Joyce Yang hasn’t climbed Mount Everest, but she’ll need plenty of stamina to reach an equally demanding summit over the next two weeks.
Yang will be scaling a musical mountain by performing Rachmaninoff’s Second Piano Concerto and then the Third Piano Concerto in six performances on back-to-back weekends with The Florida Orchestra and Music Director Michael Francis.
“This is a difficult task, one that takes a lot of planning and focus,’’ the 36-year-old pianist says. “I think playing these two concerti over two weekends is only possible because I’ve performed each on separate concerts over the years. If this was my first time performing either one, I couldn’t dare tackle them back to back.’’
TFO scheduled these two popular works in honor of the 150th anniversary of the composer’s birth. Yang performs the Second over the Feb. 17-19 weekend, and the Third a week later. She will need the rest in between.
“Rachmaninoff requires the performer to be mentally sharp and physically fit, because of the extreme technical challenges,’’ she says. “The process of getting ready is similar to an athlete preparing for an ultra-marathon.
“You have to condition your body and mind for a long period of time so you feel ready (and not overwhelmed) when the concert day comes along. It’s important to start ‘waking them up’ early enough so I don’t have to cram at the last minute before the concert.’’
Her six performances are part of an extended marathon. After leaving the Tampa Bay area, she travels to Brazil for multiple performances of the Third, then heads back the United States to play the Second with orchestras in Alabama and Texas. Her schedule also includes concertos by Mozart, Brahms and Grieg.
How does she keep it all fresh, without making the music sound routine?
“I’m always brainstorming new ways to improve my Rachmaninoff concerti,’’ she says. “Most of my practice sessions are spent focusing on small sections, and a week or so before the concert I start running through the whole concerto, making sure I have enough stamina to get through it more than once.
“Each time I revisit them, I want to make them a little better than the last time, so I strive to make the climaxes a little more powerful, technical flurries a little more sharp, and lyrical passages a little more heartfelt.’’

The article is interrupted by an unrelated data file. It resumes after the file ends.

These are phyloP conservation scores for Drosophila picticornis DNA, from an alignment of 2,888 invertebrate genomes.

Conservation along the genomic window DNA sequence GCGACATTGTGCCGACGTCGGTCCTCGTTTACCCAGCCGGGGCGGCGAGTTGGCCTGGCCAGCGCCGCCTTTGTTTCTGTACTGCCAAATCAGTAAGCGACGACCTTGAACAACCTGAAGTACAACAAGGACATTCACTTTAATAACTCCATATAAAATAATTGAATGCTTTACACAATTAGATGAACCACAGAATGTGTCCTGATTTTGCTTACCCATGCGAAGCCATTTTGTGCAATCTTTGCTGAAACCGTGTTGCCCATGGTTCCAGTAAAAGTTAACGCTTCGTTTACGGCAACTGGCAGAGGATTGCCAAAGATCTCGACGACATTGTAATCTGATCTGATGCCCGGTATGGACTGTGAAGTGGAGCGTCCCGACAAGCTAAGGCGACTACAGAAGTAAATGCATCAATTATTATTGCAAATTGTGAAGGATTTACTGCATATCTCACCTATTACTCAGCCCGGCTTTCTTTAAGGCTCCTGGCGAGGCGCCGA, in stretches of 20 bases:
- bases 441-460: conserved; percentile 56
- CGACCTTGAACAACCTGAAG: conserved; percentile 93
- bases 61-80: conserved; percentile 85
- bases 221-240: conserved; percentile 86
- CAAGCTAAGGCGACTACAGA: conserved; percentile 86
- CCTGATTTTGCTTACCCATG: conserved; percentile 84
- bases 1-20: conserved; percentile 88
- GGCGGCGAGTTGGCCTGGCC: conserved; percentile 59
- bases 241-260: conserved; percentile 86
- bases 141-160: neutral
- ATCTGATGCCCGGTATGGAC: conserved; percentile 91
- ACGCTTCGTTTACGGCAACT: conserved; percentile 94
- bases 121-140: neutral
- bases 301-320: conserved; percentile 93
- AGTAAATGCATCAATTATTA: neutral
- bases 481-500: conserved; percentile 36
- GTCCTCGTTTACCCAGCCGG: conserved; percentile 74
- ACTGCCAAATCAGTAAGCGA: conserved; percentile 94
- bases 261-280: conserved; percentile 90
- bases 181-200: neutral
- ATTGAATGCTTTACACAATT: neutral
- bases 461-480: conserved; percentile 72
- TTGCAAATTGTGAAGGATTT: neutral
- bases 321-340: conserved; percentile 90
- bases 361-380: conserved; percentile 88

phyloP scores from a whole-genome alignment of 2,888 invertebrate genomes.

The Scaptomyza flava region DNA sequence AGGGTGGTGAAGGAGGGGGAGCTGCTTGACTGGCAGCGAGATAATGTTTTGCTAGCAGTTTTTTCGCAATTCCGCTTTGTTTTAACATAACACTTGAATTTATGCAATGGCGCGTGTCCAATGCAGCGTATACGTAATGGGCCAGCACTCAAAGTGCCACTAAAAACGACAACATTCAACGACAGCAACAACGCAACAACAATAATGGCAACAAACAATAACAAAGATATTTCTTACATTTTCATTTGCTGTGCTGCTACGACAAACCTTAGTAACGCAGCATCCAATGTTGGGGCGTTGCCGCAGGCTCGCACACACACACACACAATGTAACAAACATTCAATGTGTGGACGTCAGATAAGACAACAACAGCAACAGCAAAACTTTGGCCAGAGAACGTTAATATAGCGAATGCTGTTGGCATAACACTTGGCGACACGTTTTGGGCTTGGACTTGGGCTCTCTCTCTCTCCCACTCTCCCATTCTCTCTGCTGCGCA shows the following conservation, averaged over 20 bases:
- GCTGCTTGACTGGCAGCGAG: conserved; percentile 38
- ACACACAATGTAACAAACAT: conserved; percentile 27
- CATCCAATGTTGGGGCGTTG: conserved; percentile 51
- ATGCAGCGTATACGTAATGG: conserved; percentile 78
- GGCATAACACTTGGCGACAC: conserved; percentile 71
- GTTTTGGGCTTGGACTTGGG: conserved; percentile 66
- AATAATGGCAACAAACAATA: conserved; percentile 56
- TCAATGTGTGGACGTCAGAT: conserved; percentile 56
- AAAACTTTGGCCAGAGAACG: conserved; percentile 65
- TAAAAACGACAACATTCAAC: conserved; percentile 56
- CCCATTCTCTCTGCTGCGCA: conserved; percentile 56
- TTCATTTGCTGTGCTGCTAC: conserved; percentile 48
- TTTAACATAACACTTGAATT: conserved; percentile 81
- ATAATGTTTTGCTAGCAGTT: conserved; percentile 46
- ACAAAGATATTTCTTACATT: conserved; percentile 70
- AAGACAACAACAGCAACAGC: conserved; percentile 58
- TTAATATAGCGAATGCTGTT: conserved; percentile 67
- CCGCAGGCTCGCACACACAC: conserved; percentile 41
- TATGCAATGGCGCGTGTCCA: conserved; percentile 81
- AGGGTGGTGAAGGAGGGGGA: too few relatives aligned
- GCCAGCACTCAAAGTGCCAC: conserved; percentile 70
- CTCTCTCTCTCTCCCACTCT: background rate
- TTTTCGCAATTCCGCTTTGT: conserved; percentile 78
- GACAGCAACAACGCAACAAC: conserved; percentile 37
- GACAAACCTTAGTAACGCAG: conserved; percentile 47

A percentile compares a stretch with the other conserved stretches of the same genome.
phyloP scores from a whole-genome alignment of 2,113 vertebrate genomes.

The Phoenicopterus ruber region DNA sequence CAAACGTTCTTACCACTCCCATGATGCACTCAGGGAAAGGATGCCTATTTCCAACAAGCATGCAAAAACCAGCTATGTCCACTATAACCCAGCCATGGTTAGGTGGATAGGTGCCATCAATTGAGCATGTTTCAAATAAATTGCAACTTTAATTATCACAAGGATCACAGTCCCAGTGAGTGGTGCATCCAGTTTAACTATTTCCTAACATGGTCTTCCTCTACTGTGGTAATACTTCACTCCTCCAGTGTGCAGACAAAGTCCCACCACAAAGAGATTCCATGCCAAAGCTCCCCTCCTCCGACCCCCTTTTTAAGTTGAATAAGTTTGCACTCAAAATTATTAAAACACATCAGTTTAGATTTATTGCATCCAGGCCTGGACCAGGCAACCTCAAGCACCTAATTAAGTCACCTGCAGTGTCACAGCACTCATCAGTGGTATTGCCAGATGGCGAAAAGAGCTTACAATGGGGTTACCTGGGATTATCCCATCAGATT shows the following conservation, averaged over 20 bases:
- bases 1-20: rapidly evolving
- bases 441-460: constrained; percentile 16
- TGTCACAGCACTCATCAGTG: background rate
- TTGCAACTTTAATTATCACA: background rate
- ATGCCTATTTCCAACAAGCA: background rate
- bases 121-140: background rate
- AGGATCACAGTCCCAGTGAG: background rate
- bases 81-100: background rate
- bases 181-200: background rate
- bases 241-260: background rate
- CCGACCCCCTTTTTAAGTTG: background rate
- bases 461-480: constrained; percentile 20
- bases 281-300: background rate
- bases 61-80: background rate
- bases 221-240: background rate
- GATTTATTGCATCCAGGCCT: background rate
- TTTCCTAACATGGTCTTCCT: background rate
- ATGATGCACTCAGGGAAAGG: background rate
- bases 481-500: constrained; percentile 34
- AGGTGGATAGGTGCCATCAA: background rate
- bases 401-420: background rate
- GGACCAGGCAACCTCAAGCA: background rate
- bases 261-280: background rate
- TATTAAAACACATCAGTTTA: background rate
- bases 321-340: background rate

Yang lets the music simmer “like a good stew’’ in her mind before she sits at the keyboard. She also tries to look beyond the technical structure of the notes and become emotionally involved in the performance: “There needs to be a balance between the head and the heart. Only then do I feel that I become the protagonist of his narrative, and the music pours out of me.’’
Of the two concertos, the Third is the most demanding, and also offers a choice of two cadenzas. One is a crisp, lighter toccata style; the other longer, chordal and daunting. Yang opted for the latter, known as the Ossia, which means “alternative version.’’
“It’s much more difficult to perform, and has a darker tonality, large, powerful octaves, and a deep, rich sound,’’ she says. “This is an amazing moment for the pianist. It’s a big climb to the top, and when you get there, it doesn’t end there, as the energy only rises and it keeps going until the breaking point. It’s a very exciting moment.’’
Exciting moments have been part of Yang’s life since her first piano lessons at age 4 in her hometown of Seoul, South Korea. At 10, she entered the Korea National University of the Arts, and in 1997 moved to the United States to attend the Juilliard School of Music, where she won the Arthur Rubinstein Prize.
In 2005, she claimed the silver medal in the Van Cliburn International Piano Competition, and was a subject in the documentary about that contest, “In the Heart of Music.’’ The following year she made her New York Philharmonic debut before joining the orchestra on its celebrated tour of Asia.
Like most concert pianists, she memorizes her repertoire, which ranges from classical-era to contemporary works. But the heft of her material is Romantic, and lots of the guy who continues to swoon audiences – Rachmaninoff.
“I think the power of Rachmaninoff’s music is his nostalgic melodies and the emotional arc of his music,’’ she says. “His timeless melodies unlock people’s most cherished memories and his incredible climaxes allow everyone to experience the immediacy and power of music.’’